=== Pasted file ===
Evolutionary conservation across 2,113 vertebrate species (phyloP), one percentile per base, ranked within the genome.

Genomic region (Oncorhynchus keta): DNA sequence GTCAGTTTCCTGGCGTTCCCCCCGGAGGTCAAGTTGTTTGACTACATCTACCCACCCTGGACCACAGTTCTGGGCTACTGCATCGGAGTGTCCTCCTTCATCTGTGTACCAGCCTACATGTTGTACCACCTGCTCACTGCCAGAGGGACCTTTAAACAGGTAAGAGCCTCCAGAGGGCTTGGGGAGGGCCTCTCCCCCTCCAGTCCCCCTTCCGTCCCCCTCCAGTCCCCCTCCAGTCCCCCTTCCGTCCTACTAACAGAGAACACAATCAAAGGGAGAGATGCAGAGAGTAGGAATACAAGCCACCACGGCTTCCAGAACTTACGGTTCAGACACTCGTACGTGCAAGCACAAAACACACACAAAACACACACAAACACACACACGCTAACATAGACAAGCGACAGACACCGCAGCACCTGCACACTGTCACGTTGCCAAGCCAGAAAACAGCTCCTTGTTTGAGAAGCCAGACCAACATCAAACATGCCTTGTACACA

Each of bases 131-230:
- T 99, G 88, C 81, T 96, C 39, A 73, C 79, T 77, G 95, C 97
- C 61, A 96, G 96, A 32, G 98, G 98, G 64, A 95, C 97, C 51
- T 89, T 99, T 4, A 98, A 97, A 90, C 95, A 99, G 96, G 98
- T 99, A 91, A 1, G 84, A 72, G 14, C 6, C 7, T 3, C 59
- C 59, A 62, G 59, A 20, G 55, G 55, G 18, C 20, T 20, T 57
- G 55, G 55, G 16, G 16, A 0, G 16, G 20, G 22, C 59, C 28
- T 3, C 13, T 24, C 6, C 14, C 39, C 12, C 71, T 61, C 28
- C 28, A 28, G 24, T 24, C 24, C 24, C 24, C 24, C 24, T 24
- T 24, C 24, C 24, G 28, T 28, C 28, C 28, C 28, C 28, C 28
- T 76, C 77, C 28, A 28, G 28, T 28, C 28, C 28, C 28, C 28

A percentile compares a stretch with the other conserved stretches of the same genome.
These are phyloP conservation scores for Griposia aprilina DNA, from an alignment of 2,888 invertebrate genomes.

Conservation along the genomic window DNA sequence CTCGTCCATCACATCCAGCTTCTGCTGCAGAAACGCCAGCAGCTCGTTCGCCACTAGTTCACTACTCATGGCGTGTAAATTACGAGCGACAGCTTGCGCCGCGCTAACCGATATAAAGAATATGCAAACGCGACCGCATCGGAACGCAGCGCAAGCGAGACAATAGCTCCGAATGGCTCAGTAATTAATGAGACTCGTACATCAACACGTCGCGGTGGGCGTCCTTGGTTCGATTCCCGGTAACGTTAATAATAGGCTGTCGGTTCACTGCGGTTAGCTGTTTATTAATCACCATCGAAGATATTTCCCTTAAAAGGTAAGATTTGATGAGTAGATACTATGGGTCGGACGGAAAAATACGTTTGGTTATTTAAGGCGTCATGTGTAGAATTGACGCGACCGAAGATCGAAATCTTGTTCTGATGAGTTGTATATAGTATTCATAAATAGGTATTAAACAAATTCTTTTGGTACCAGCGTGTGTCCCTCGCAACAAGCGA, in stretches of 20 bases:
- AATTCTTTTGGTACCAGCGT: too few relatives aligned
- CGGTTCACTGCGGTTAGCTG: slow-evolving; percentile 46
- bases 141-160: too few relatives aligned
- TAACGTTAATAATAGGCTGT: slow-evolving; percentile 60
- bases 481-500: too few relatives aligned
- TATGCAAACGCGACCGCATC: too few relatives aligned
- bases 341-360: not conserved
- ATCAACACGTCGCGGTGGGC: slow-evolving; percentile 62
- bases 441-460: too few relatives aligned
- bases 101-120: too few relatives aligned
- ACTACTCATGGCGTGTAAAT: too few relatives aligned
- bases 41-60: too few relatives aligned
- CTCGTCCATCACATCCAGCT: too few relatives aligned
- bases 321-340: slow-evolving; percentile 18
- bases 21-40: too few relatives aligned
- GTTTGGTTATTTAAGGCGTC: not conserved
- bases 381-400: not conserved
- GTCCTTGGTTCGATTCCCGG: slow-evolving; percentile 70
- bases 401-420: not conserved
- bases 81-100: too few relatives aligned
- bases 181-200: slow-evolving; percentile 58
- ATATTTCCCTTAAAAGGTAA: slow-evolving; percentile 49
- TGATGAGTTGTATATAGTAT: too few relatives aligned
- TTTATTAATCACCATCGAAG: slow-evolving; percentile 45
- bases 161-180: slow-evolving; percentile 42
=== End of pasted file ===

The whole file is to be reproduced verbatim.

Evolutionary conservation across 2,113 vertebrate species (phyloP), one percentile per base, ranked within the genome.

Genomic region (Oncorhynchus keta): DNA sequence GTCAGTTTCCTGGCGTTCCCCCCGGAGGTCAAGTTGTTTGACTACATCTACCCACCCTGGACCACAGTTCTGGGCTACTGCATCGGAGTGTCCTCCTTCATCTGTGTACCAGCCTACATGTTGTACCACCTGCTCACTGCCAGAGGGACCTTTAAACAGGTAAGAGCCTCCAGAGGGCTTGGGGAGGGCCTCTCCCCCTCCAGTCCCCCTTCCGTCCCCCTCCAGTCCCCCTCCAGTCCCCCTTCCGTCCTACTAACAGAGAACACAATCAAAGGGAGAGATGCAGAGAGTAGGAATACAAGCCACCACGGCTTCCAGAACTTACGGTTCAGACACTCGTACGTGCAAGCACAAAACACACACAAAACACACACAAACACACACACGCTAACATAGACAAGCGACAGACACCGCAGCACCTGCACACTGTCACGTTGCCAAGCCAGAAAACAGCTCCTTGTTTGAGAAGCCAGACCAACATCAAACATGCCTTGTACACA

Each of bases 131-230:
- T 99, G 88, C 81, T 96, C 39, A 73, C 79, T 77, G 95, C 97
- C 61, A 96, G 96, A 32, G 98, G 98, G 64, A 95, C 97, C 51
- T 89, T 99, T 4, A 98, A 97, A 90, C 95, A 99, G 96, G 98
- T 99, A 91, A 1, G 84, A 72, G 14, C 6, C 7, T 3, C 59
- C 59, A 62, G 59, A 20, G 55, G 55, G 18, C 20, T 20, T 57
- G 55, G 55, G 16, G 16, A 0, G 16, G 20, G 22, C 59, C 28
- T 3, C 13, T 24, C 6, C 14, C 39, C 12, C 71, T 61, C 28
- C 28, A 28, G 24, T 24, C 24, C 24, C 24, C 24, C 24, T 24
- T 24, C 24, C 24, G 28, T 28, C 28, C 28, C 28, C 28, C 28
- T 76, C 77, C 28, A 28, G 28, T 28, C 28, C 28, C 28, C 28

A percentile compares a stretch with the other conserved stretches of the same genome.
These are phyloP conservation scores for Griposia aprilina DNA, from an alignment of 2,888 invertebrate genomes.

Conservation along the genomic window DNA sequence CTCGTCCATCACATCCAGCTTCTGCTGCAGAAACGCCAGCAGCTCGTTCGCCACTAGTTCACTACTCATGGCGTGTAAATTACGAGCGACAGCTTGCGCCGCGCTAACCGATATAAAGAATATGCAAACGCGACCGCATCGGAACGCAGCGCAAGCGAGACAATAGCTCCGAATGGCTCAGTAATTAATGAGACTCGTACATCAACACGTCGCGGTGGGCGTCCTTGGTTCGATTCCCGGTAACGTTAATAATAGGCTGTCGGTTCACTGCGGTTAGCTGTTTATTAATCACCATCGAAGATATTTCCCTTAAAAGGTAAGATTTGATGAGTAGATACTATGGGTCGGACGGAAAAATACGTTTGGTTATTTAAGGCGTCATGTGTAGAATTGACGCGACCGAAGATCGAAATCTTGTTCTGATGAGTTGTATATAGTATTCATAAATAGGTATTAAACAAATTCTTTTGGTACCAGCGTGTGTCCCTCGCAACAAGCGA, in stretches of 20 bases:
- AATTCTTTTGGTACCAGCGT: too few relatives aligned
- CGGTTCACTGCGGTTAGCTG: slow-evolving; percentile 46
- bases 141-160: too few relatives aligned
- TAACGTTAATAATAGGCTGT: slow-evolving; percentile 60
- bases 481-500: too few relatives aligned
- TATGCAAACGCGACCGCATC: too few relatives aligned
- bases 341-360: not conserved
- ATCAACACGTCGCGGTGGGC: slow-evolving; percentile 62
- bases 441-460: too few relatives aligned
- bases 101-120: too few relatives aligned
- ACTACTCATGGCGTGTAAAT: too few relatives aligned
- bases 41-60: too few relatives aligned
- CTCGTCCATCACATCCAGCT: too few relatives aligned
- bases 321-340: slow-evolving; percentile 18
- bases 21-40: too few relatives aligned
- GTTTGGTTATTTAAGGCGTC: not conserved
- bases 381-400: not conserved
- GTCCTTGGTTCGATTCCCGG: slow-evolving; percentile 70
- bases 401-420: not conserved
- bases 81-100: too few relatives aligned
- bases 181-200: slow-evolving; percentile 58
- ATATTTCCCTTAAAAGGTAA: slow-evolving; percentile 49
- TGATGAGTTGTATATAGTAT: too few relatives aligned
- TTTATTAATCACCATCGAAG: slow-evolving; percentile 45
- bases 161-180: slow-evolving; percentile 42